Clean-air or low-emission zones (LEZ) are being rolled out in more UK cities, with London’s mayor proposing to extend its ultra-LEZ to the suburbs. LEZs are designed to get cities to reach their legal limits for air pollution sooner and to reduce the health burden from breathing poorer air.
Many cities across the UK and Europe failed to meet legal limits for air pollution that were set in 1999 and that were supposed to have been met by 2010. This is largely because vehicles that were designed to pass official exhaust tests ended up producing much more air pollution when actually driven on the road. (There is strong evidence air pollution still causes harm at concentrations well below those legal limits.)
Enter the LEZ, which has at least restricted the most polluting vehicles: those that are old, and especially diesels. Evidence from London’s schemes and the hundreds operating Europe reveal a number of other pluses.
In 2010, the health benefits from lower air pollution in LEZs in 25 German cities were estimated to be between €760 million and €2.6 billion.
In 2008, London’s first LEZs led to improvements in particulate pollution from traffic along busy suburban roads. Tightening the zone in 2012 saw further improvements, compared with areas outside the capital, but progress became slow and patchy, leading to a projection that it would take London another 193 years to comply with legal limits.
So six years ago, London established the ultra-LEZ, or Ulez, for the city’s centre. By October 2022 it had reduced nitrogen dioxide from traffic by 46%; the benefit across inner London was 21%.
Perhaps surprisingly, air pollution doesn’t get worse outside the zone as a result of diverting vehicles. Instead the experience from London and cities in Germany show the cleaner vehicles are also used in the surrounding area, spreading the benefit. The Ulez also induced accelerated air pollution improvements on the boundary roads.
There are some significant fines for drivers of non-compliant vehicles found in an LEZ. In Scotland the fine is £60 per day; in France it’s €68. Schemes in England allow non-compliant vehicles to enter for a charge: £9 per day for a car in Bristol and £12.50 in London. This has led to accusations the schemes are a cash cow, however, low- and ultra-low emission charges made up just 6% of Transport for London’s income in 2021-2022. All proceeds must be spent on local transport projects.
Health-wise, poorer communities have the most to gain. They experience worse air pollution than their richer counterparts. More air pollution is produced per square kilometre in the poorest areas but, when it comes to driving, the poorest contribute least to the problem. Many poorer households don’t own cars and those that do drive less than wealthier people. In 2010, the cars owned in the poorest 10% of the UK travelled just 40% of the distance of those owned by the wealthiest.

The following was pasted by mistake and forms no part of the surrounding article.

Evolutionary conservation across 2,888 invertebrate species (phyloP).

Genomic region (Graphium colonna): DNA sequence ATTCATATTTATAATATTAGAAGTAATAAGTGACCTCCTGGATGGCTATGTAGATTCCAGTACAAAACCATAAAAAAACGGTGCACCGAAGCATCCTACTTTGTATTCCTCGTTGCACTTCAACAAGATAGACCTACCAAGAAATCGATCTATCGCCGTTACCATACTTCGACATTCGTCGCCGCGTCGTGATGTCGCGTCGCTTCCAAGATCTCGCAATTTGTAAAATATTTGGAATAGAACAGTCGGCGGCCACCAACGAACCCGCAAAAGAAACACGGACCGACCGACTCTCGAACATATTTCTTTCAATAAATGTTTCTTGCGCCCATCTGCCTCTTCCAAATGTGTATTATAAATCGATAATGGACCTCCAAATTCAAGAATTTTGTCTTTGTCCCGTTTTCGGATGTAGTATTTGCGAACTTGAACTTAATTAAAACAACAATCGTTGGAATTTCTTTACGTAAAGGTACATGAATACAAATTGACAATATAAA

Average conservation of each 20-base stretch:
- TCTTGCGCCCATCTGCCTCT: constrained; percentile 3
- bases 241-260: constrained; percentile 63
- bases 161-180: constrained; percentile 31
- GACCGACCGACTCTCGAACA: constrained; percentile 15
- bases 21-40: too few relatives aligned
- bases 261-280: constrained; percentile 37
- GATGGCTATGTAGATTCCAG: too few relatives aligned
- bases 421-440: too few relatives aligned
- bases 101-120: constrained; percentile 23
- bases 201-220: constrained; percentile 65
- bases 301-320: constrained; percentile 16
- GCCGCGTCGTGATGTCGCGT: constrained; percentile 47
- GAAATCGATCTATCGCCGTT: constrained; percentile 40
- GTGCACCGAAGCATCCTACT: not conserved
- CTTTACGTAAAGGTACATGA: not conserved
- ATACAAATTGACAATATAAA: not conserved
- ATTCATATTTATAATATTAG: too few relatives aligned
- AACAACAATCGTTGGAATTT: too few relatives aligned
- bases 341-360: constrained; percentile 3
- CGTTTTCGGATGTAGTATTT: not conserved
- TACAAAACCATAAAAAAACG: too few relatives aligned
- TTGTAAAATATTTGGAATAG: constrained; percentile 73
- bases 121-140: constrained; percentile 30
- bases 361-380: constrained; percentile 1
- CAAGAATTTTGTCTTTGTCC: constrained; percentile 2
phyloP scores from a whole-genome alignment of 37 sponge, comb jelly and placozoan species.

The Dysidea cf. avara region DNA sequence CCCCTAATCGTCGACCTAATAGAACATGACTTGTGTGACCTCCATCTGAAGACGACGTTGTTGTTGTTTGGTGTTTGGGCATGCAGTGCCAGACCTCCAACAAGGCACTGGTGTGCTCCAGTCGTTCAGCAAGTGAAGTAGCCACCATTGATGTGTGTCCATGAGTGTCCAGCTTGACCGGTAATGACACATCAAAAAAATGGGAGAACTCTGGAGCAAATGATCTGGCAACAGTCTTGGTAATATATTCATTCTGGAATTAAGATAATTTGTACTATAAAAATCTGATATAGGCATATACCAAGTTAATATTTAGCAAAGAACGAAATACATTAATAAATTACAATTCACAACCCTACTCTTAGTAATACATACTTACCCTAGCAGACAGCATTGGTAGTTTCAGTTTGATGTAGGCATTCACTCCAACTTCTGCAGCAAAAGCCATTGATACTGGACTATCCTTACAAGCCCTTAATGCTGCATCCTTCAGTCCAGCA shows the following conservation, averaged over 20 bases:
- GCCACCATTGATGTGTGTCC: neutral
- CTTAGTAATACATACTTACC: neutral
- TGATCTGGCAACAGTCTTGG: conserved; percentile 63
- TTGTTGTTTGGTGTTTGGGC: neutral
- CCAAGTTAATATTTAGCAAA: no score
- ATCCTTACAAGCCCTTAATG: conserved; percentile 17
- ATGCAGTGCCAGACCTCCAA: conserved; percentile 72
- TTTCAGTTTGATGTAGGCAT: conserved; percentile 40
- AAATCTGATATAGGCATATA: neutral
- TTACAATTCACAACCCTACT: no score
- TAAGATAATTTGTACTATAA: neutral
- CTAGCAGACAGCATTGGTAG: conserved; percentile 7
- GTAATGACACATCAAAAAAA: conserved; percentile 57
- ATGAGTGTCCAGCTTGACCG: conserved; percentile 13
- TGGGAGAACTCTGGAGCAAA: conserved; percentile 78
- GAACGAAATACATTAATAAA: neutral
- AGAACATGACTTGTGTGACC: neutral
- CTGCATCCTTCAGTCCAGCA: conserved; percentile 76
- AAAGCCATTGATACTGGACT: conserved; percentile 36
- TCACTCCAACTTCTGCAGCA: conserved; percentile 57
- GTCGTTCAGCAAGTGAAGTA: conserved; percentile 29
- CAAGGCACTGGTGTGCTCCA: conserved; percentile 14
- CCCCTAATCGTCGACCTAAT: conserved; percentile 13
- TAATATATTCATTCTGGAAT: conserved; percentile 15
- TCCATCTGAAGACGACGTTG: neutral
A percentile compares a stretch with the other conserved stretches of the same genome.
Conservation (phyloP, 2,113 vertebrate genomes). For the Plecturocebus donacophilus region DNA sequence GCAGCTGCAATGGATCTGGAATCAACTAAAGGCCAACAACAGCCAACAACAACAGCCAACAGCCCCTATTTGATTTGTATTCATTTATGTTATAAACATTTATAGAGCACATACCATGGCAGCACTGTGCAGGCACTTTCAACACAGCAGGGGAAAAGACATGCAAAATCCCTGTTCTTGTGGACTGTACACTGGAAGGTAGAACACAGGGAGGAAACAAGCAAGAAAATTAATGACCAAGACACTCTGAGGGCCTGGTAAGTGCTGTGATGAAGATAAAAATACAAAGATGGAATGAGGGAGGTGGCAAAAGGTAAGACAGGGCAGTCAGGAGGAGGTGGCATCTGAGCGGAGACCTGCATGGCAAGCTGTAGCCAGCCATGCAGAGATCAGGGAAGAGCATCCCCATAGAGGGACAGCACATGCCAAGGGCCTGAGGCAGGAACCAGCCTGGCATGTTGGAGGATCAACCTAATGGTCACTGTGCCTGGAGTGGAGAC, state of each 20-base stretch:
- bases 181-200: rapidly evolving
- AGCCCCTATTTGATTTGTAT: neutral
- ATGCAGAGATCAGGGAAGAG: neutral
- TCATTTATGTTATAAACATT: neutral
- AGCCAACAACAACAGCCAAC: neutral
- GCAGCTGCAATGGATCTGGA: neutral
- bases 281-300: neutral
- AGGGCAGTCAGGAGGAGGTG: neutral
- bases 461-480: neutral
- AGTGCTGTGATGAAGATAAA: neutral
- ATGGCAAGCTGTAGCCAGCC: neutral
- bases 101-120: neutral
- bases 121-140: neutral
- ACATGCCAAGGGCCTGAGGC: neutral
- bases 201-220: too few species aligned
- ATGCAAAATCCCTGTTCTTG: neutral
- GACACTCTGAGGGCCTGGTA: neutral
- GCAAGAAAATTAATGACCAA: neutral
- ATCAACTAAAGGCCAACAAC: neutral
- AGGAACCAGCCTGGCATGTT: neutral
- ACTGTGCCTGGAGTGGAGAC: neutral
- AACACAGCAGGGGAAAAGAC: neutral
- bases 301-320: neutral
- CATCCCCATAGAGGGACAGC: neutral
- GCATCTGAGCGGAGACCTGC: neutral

Many zones have grants to help people upgrade their old vehicles. Londoners can apply for up to £2,000 for a car, £5,000 for wheelchair-accessible vehicles and £9,000 for small-business vans.
The UK government funds a scheme for zones outside London but help is available only in specific areas. The charity Asthma and Lung UK has called on the government to fund a national scheme to help poorer households and those with long-term health and mobility problems upgrade to cleaner ways of travel.
Some of the highest exposures to carcinogenic diesel exhaust occur when people travel along busy roads. A study of drivers in London found the greatest exposures to diesel exhaust among taxi drivers, couriers and garbage truck drivers. A study of more than 200 London schoolchildren found greater exposures among those who were driven to school and those who walked along main roads, compared with pupils who walked to school on quiet roads.
While clean air zones, low- and ultra-low emission schemes are a way to improve air pollution locally for all communities, broader improvements are achievable. For example, the Parisian LEZ has not only helped reduce air pollution but in conjunction with other policies has encouraged different modes of travel, further extending benefits for public health.
Health-wise, poorer communities have the most to gain. They experience worse air pollution than their richer counterparts. More air pollution is produced per square kilometre in the poorest areas but, when it comes to driving, the poorest contribute least to the problem.